Reducing unnecessary conveyances to hospital can help relieve pressure on emergency departments. Making decisions about conveyance in rural areas is particularly challenging because of the travel distances involved.
To explore perceptions of paramedics in a rural setting about how they make decisions regarding conveyance and non-conveyance for patients categorised as ‘amber’ (serious but not life-threatening).
Data were collected through interviews with 17 paramedics working in rural areas, which were analysed using inductive thematic analysis.
Paramedics perceive hospitals as places of safety for themselves (psychological safety) and for patients (patient safety). Lower levels of psychological safety (e.g. because of an organisational blame culture) and perceived increased risks to patient safety (e.g. because of a lack of health resources in the community) influence paramedic decision making on conveying patients to hospital.
Current practice contributes to increasing pressures on emergency departments. Ambulance services should work towards a non-punitive culture of safety where paramedics feel they can make decisions based on their experience and expertise rather than to protect themselves.
Lactate devices offer the potential for paramedics to improve patient triage and escalation of care for specific presentations. There is also scope to improve existing prehospital tools by including lactate measurement.
A literature search was conducted using the Medline, CINAHL, Academic Search Premier, Sciencedirect and Scopus databases.
Acquiring prehospital lactate measurement in trauma settings improved triage and recognition of the need for critical care. Within a medical setting, studies offered mixed results in relating prehospital lactate measurement to diagnosis, escalating treatments and mortality. The accuracy of prehospital lactate measurements acquired varies, which could impact decision making.
Prehospital lactate thresholds could aid decision making, although the literature is limited and evidence varies. Lactate values of ≥4 mmol/litre in medical and ≥2.5 mmol/litre in trauma patients could signify that care should be escalated to an appropriate facility, and that resuscitative measures should be initiated, particularly with sepsis, as reflected by standardised lactate values that guide treatment in hospitals. Similarly, a lactate value of <2 mmol/litre could mean de-escalating care into the community, although further research is warranted on this.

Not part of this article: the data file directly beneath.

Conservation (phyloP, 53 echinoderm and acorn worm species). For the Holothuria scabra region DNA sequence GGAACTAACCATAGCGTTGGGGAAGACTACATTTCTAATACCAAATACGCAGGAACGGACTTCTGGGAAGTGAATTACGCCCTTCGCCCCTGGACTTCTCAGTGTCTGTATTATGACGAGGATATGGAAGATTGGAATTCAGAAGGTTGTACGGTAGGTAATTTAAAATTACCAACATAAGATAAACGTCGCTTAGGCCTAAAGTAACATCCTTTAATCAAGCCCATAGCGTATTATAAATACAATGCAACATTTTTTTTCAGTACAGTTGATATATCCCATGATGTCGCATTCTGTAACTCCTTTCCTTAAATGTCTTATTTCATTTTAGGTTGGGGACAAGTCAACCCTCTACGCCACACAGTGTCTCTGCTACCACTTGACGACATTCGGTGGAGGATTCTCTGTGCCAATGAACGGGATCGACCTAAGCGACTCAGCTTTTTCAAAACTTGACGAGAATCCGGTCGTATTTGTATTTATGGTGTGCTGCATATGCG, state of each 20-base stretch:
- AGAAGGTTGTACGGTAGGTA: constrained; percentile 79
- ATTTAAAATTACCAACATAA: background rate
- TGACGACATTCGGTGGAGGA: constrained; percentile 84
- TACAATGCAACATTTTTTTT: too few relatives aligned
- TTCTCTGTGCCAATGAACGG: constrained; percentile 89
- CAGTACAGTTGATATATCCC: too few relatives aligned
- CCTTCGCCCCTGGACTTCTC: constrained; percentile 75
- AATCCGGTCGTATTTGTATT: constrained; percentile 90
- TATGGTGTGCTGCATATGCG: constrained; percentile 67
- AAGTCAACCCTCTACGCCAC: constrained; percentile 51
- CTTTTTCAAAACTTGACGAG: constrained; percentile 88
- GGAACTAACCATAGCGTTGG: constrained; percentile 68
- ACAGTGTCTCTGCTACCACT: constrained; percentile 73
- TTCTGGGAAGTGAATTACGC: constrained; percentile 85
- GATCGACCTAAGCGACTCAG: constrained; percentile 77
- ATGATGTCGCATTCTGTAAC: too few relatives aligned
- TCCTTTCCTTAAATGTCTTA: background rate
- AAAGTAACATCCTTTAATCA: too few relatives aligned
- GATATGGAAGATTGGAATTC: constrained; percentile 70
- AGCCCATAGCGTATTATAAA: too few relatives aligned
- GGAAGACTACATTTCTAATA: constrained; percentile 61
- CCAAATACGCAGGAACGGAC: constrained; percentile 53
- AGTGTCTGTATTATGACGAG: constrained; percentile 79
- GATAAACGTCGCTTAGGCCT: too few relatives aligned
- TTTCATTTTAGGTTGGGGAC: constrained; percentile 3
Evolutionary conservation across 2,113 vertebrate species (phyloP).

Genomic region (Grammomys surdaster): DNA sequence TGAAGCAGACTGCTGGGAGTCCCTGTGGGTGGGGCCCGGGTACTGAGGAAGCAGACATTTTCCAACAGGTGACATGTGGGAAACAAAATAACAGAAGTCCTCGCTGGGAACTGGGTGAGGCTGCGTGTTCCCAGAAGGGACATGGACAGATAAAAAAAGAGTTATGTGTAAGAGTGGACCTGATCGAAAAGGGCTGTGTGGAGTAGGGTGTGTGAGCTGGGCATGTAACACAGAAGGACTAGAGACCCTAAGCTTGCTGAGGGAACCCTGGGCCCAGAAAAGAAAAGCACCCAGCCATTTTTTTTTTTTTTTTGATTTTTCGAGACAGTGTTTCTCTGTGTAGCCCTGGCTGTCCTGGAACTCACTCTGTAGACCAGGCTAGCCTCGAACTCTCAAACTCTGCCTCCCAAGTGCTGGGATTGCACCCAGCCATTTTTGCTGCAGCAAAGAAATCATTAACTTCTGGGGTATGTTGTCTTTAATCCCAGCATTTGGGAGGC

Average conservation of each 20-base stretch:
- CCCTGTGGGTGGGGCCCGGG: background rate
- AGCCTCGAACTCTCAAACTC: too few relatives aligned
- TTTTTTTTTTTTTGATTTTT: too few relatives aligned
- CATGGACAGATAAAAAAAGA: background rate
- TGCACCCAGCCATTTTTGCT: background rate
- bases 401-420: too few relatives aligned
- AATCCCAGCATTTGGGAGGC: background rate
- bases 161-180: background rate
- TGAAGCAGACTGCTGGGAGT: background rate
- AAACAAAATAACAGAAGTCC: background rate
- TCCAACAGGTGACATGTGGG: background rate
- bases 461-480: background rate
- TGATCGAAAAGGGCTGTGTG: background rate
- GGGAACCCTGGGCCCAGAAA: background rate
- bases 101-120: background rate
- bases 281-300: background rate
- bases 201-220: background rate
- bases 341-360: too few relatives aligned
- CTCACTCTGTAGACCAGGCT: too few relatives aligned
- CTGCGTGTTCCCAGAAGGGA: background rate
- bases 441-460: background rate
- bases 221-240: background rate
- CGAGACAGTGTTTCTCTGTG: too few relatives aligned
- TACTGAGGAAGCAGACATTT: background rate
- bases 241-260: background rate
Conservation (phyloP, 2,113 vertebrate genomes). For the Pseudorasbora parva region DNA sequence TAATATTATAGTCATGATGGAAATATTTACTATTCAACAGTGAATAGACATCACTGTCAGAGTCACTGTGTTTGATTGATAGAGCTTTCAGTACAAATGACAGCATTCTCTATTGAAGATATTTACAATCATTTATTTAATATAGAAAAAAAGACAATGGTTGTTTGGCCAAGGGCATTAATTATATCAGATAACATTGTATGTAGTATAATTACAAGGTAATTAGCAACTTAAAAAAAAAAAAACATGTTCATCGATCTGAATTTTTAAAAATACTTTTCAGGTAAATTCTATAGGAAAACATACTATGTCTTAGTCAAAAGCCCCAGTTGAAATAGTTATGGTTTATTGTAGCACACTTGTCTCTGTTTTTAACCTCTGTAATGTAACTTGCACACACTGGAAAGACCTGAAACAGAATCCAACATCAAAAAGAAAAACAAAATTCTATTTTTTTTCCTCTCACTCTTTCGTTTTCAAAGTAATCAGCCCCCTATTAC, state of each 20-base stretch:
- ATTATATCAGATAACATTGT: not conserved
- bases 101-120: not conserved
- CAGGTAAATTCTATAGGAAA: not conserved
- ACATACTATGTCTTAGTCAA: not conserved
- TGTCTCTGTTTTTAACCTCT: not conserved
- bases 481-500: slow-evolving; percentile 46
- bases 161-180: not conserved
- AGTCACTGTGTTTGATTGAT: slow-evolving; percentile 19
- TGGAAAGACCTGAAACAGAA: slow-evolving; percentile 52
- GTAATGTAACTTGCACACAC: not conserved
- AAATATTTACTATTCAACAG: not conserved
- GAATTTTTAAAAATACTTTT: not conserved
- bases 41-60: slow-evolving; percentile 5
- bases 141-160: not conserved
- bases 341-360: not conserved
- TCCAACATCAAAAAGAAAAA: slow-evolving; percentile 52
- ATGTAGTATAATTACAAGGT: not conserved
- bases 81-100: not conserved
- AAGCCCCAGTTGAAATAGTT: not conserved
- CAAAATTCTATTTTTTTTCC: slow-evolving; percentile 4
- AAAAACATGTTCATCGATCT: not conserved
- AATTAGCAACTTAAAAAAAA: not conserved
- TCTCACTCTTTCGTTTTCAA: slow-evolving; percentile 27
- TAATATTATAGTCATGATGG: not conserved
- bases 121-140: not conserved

Reflection is embedded in a variety of higher education healthcare programmes, and is a continuing professional development requirement for paramedics (Health and Care Professions Council, 2012; 2014). The listed benefits of reflection include incorporation and exploration of an evidence base into a clinician's practice; avoidance of routine practice; identification of shortfalls in knowledge; and identification of learning needs by the reflector (Jasper et al, 2013). Nine nearly qualified student paramedics took part in this qualitative study. The findings showed a positive attitude towards reflection among the students. Various barriers to reflection were identified. There appeared to be a lack of reflection and reflective practice in some sections of the paramedic workforce. Analysis of the findings have implications for both paramedic practice and paramedic education. This article is a summarised version of a research piece; therefore not all findings will be discussed.
In this month's issue on decision making, Ellie Daubney shares how her decision-making responsibilities have changed from first to second year, and the lessons she has learned
Diabetes is a group of metabolic diseases characterised by hyperglycemia resulting from defects in insulin secretion, insulin action, or both. The chronic complications of diabetes include accelerated development of cardiovascular disease, end-stage renal disease, loss of visual acuity, and limb amputations. However, in the acute situation, diabetes can result in conditions such as diabetic ketoacidosis and hyperosmolar hyperglycemic state, both of which have the same cause: insufficient insulin. This article explores the physiology of glucose control, the pathophysiology of diabetes and the role of the paramedic in the prehospital treatment of the diabetic emergencies, diabetic ketoacidosis and hyperosmolar hyperglycemic state.